The Fourth High Level Forum on Aid Effectiveness was held in Busan (South Korea) in December2011. Building on the commitments that it made at the Paris Forum, France contributed actively to the preparations for this event; in particular, a senior official from the French Ministry of Foreign Affairs participated in the group that was responsible for negotiations. The French delegation (Ministry of Foreign Affairs, Ministry of the Economy and Finance and French Development Agency [AFD]) was led by the minister responsible for development cooperation, accompanied notably by two representatives of civil society.
The main goals of this Forum were as follows:
- involve emerging countries (China, Brazil, India, non-members of the OECD) in discussions on aid effectiveness;
- move from a conception of effectiveness focusing too heavily on management processes to one based on partner country development;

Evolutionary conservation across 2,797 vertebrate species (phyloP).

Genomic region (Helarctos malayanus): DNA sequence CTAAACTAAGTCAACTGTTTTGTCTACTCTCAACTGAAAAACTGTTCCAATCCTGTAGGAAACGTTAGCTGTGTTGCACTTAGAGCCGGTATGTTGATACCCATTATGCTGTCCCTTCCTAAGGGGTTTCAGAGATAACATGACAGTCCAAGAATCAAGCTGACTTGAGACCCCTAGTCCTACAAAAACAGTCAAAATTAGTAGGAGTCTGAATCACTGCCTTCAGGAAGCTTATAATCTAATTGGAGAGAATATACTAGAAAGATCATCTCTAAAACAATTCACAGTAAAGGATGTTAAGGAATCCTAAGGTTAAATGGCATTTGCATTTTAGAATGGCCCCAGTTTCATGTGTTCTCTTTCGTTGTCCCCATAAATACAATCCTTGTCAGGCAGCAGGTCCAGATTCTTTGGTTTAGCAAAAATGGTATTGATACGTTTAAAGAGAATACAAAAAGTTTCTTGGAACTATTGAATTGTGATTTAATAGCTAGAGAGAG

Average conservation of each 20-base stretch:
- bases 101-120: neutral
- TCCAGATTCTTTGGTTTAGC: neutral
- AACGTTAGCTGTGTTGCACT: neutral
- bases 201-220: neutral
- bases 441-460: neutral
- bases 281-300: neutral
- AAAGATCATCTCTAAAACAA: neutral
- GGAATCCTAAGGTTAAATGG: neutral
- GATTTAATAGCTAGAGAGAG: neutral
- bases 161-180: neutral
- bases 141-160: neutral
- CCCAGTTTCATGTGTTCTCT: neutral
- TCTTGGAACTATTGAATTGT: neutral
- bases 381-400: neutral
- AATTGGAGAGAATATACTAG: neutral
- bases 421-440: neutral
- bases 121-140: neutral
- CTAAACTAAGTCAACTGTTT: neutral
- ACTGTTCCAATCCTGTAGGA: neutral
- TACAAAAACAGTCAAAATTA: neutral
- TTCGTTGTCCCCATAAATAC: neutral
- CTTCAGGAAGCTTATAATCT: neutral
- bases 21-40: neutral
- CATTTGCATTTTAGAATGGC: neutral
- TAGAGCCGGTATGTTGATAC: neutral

- give new political momentum to these topics, which involve significant challenges, such as the untying of aid and the division of labour. The Forum culminated in the adoption of a final declaration: “Busan Partnership for Effective Development Co-operation”, which was endorsed by all of the Forum’s participants, including traditional donors and emerging countries. This final declaration established, for the first time, a framework founded on shared principles and differentiated commitments, which involved all of the development stakeholders (donors and recipients) and took into account the various funding procedures. By signing this declaration, emerging countries turned the principles of aid effectiveness into a benchmark for South-South cooperation, but on a voluntary basis. All of the development stakeholders strengthened and reiterated their commitments or announced new projects for effective cooperation and agreed to work together to achieve the Millennium Development Goals.